For ThrottledSearchQueriesPercentage, minimum, maximum, average and total, all have the same value: the percentage of search queries that were throttled, from the total number of search queries during one minute.

Analyzing your data

The data is in your own storage account and we encourage you to explore this data in the manner that works best for your case.

As a starting point, we recommend using Power BI to explore and visualize your data. You can easily connect to your Azure Storage Account and quickly start analyzing your data.

Power BI Online

Power BI Content Pack: Create a Power BI dashboard and a set of Power BI reports that automatically show your data and provide visual insights about your search service. See the content pack help page.

Power BI Desktop

Power BI Desktop: Explore your data and create your own visualizations for your data. See the starter query in the following section:

  1. Open a new PowerBI Desktop report.

  2. Select Get Data -> More...

  3. Select Microsoft Azure Blob Storage and Connect.

  4. Enter the Name and Account Key of your storage account.

  5. Select "insight-logs-operationlogs" and "insights-metrics-pt1m", then click Edit.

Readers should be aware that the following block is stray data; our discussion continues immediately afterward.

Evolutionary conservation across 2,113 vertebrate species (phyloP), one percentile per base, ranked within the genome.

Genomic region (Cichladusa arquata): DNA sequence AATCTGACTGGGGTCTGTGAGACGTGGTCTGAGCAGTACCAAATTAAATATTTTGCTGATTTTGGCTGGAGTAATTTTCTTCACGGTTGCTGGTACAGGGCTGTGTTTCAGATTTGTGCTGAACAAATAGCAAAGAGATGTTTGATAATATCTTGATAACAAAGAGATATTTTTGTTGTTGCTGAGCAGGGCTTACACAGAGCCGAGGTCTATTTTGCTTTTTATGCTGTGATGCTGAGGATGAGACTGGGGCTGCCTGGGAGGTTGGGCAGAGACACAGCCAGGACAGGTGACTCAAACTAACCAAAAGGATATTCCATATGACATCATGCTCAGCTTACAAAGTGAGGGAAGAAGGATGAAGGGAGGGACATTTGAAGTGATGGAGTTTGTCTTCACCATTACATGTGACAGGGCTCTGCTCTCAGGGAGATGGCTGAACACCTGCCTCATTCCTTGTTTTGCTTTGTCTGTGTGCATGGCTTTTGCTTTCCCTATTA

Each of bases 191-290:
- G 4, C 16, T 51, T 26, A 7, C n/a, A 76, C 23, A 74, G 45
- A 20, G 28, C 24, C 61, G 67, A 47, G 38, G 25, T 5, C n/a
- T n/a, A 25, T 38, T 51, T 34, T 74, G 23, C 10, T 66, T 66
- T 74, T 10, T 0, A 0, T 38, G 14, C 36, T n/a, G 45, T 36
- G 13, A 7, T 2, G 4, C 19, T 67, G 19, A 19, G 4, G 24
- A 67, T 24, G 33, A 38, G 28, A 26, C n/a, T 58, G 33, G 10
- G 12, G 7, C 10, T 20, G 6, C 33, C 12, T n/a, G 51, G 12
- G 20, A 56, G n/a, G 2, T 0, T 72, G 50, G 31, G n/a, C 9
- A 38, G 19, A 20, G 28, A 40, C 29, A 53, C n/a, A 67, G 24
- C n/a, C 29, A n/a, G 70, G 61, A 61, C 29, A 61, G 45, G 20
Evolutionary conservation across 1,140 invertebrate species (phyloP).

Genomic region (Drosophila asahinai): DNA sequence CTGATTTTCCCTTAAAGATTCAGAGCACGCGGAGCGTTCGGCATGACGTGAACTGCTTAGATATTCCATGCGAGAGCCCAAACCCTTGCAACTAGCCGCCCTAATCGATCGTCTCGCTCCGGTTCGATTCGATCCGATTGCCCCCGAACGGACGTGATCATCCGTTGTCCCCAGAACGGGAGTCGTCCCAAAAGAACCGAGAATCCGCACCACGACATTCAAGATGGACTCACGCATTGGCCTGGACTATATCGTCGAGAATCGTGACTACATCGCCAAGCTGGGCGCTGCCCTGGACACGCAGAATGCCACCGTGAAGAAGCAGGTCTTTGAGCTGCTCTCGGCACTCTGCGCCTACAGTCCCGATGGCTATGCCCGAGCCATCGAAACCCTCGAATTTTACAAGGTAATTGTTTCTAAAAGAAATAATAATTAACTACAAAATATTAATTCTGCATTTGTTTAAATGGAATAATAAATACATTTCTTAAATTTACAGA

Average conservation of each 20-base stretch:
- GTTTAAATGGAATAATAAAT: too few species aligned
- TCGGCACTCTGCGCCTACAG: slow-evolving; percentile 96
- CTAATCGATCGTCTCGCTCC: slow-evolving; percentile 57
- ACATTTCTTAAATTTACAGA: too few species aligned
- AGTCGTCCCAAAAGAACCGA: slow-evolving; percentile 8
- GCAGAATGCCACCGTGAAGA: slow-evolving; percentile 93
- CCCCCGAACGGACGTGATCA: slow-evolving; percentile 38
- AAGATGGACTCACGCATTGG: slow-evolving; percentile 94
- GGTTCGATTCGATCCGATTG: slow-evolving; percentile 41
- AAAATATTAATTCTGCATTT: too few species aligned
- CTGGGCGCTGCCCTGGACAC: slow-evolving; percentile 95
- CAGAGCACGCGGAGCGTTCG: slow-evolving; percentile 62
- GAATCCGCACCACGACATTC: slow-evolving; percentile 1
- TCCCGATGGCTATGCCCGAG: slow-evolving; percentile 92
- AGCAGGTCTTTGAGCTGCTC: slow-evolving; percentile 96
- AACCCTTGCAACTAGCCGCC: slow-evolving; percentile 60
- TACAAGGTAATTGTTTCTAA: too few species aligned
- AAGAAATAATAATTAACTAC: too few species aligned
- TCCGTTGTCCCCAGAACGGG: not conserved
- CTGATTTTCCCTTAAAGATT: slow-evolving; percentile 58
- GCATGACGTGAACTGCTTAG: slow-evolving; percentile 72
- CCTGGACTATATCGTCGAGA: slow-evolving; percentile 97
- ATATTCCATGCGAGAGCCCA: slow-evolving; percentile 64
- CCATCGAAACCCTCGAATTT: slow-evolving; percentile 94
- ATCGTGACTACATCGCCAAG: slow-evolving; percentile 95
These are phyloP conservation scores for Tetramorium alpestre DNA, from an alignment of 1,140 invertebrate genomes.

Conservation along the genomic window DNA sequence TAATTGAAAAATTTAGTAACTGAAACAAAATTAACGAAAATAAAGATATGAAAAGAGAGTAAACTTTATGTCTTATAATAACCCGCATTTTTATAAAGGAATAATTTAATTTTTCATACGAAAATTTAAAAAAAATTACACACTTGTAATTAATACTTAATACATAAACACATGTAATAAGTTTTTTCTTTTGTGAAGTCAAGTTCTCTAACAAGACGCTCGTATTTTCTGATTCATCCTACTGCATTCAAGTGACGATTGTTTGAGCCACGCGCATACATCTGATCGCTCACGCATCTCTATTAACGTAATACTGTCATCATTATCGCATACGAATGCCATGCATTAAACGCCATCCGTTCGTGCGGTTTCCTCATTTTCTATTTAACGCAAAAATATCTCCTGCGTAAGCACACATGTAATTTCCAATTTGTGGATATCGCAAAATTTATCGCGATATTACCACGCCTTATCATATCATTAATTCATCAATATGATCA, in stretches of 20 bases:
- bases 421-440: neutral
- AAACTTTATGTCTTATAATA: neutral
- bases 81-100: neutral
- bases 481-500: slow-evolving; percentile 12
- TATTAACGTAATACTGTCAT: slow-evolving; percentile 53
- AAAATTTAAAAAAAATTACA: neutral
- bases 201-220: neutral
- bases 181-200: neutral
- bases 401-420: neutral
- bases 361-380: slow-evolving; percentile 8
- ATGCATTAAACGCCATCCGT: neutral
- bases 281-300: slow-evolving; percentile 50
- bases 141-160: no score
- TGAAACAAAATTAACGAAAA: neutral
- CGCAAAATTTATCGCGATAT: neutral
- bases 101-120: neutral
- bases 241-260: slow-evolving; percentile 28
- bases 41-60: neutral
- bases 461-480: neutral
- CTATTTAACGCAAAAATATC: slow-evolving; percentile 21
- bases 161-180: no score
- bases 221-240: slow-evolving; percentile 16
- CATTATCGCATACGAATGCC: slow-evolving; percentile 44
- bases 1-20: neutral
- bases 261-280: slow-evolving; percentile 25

6. When the Query Editor opens, make sure "insight-logs-operationlogs" is selected on the left. Now open the Advanced Editor by selecting View -> Advanced Editor.

  7. Keep the first two lines and replace the rest with the following query:

    > # "insights-logs-operationlogs" = Source{[Name="insights-logs-operationlogs"]}[Data],
    > # "Sorted Rows" = Table.Sort(#"insights-logs-operationlogs",{{"Date modified", Order.Descending}}),
    > # "Kept First Rows" = Table.FirstN(#"Sorted Rows",744),
    > # "Removed Columns" = Table.RemoveColumns(#"Kept First Rows",{"Name", "Extension", "Date accessed", "Date modified", "Date created", "Attributes", "Folder Path"}),
    > # "Parsed JSON" = Table.TransformColumns(#"Removed Columns",{},Json.Document),
    > # "Expanded Content" = Table.ExpandRecordColumn(#"Parsed JSON", "Content", {"records"}, {"records"}),
    > # "Expanded records" = Table.ExpandListColumn(#"Expanded Content", "records"),
    > # "Expanded records1" = Table.ExpandRecordColumn(#"Expanded records", "records", {"time", "resourceId", "operationName", "operationVersion", "category", "resultType", "resultSignature", "durationMS", "properties"}, {"time", "resourceId", "operationName", "operationVersion", "category", "resultType", "resultSignature", "durationMS", "properties"}),
    > # "Expanded properties" = Table.ExpandRecordColumn(#"Expanded records1", "properties", {"Description", "Query", "IndexName", "Documents"}, {"Description", "Query", "IndexName", "Documents"}),